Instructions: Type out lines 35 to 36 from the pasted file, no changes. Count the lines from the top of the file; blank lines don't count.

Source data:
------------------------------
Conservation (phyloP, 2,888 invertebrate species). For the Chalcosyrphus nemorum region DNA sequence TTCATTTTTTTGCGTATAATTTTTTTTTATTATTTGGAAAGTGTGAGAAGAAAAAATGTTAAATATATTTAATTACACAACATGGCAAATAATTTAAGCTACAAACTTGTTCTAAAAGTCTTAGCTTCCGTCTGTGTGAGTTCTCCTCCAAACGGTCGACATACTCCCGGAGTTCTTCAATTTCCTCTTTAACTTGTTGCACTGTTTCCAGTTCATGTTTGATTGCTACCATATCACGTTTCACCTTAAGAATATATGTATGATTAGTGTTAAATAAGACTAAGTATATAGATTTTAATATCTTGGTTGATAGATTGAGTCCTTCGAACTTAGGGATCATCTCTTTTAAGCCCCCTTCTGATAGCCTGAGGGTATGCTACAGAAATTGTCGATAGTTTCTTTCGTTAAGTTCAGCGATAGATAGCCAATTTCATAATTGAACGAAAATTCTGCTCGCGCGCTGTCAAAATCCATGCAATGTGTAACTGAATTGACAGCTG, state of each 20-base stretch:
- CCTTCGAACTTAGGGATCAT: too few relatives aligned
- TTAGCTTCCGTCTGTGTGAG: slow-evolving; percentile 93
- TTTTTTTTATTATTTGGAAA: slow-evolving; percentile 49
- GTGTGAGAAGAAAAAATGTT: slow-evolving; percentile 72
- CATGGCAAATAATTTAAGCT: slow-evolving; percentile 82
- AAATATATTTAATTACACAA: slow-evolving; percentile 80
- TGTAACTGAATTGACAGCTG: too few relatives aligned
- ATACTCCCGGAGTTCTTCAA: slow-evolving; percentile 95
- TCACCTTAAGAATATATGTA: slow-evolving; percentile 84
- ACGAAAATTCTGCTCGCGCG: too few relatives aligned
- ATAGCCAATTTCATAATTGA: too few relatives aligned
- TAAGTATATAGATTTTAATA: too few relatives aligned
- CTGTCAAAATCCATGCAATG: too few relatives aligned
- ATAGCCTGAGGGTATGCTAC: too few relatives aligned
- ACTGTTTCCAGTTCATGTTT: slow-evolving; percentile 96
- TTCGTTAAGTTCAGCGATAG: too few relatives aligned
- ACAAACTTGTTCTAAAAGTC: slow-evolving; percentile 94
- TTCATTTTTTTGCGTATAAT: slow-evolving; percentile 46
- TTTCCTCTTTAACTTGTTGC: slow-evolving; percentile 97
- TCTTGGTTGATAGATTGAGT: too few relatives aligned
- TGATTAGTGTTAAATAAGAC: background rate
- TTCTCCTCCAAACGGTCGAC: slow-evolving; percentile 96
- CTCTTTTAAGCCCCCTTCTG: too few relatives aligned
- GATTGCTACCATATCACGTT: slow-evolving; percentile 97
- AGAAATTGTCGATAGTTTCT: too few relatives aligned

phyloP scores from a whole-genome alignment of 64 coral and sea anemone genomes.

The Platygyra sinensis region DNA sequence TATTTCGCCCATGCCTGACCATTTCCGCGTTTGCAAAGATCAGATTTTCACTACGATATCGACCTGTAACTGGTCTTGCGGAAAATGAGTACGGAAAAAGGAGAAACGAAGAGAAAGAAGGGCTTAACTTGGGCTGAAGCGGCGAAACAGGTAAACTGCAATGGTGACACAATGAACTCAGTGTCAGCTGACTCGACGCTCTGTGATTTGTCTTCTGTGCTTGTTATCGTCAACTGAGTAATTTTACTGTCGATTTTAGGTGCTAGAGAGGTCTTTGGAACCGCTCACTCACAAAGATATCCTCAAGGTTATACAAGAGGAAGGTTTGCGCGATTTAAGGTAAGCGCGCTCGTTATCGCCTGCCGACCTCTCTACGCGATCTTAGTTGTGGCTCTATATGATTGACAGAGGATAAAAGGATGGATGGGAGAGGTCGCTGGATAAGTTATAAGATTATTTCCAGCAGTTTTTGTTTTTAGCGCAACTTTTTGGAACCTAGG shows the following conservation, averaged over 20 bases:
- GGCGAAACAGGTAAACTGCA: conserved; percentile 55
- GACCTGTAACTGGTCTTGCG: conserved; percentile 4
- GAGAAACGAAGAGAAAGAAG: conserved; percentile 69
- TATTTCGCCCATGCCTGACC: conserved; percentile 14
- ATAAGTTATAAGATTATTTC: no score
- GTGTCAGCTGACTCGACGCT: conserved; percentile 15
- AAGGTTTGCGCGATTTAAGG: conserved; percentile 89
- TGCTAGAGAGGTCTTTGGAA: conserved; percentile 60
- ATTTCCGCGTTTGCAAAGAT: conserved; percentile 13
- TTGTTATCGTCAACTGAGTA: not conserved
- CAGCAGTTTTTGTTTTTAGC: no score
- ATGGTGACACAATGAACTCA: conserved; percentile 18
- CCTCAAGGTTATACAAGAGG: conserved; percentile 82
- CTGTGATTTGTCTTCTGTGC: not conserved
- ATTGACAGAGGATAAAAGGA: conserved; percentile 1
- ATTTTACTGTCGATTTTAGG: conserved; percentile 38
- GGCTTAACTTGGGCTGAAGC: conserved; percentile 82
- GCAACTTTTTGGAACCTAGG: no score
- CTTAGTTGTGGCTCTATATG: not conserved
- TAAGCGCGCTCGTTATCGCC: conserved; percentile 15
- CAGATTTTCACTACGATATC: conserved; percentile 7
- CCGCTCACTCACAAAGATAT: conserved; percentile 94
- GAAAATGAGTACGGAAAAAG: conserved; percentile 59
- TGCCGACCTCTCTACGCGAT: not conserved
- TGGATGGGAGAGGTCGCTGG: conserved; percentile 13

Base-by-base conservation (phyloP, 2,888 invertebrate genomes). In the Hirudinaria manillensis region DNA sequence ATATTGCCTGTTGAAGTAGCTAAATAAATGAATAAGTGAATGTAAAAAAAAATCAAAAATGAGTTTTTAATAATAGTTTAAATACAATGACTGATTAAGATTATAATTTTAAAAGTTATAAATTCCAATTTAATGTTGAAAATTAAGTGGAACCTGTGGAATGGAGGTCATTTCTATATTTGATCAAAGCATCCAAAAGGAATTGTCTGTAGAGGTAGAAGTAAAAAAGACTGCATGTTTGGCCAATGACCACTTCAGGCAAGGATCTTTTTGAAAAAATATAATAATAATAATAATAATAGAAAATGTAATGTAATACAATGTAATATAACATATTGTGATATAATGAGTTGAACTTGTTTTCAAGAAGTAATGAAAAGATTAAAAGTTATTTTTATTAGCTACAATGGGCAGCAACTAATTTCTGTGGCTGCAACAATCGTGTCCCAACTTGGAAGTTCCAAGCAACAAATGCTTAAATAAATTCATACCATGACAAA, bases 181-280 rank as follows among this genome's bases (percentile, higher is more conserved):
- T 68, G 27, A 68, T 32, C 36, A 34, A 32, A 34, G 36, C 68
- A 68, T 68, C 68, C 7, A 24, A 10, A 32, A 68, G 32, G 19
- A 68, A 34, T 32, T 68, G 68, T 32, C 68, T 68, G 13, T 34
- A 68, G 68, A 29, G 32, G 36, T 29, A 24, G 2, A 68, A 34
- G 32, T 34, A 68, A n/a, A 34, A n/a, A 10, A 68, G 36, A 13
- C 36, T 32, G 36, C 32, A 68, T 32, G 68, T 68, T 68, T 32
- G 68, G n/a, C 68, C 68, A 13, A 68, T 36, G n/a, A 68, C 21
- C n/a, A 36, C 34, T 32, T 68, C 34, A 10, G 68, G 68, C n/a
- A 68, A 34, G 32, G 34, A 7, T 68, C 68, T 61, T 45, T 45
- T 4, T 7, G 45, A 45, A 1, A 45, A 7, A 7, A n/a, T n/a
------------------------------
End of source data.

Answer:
- AAGGTTTGCGCGATTTAAGG: conserved; percentile 89
- TGCTAGAGAGGTCTTTGGAA: conserved; percentile 60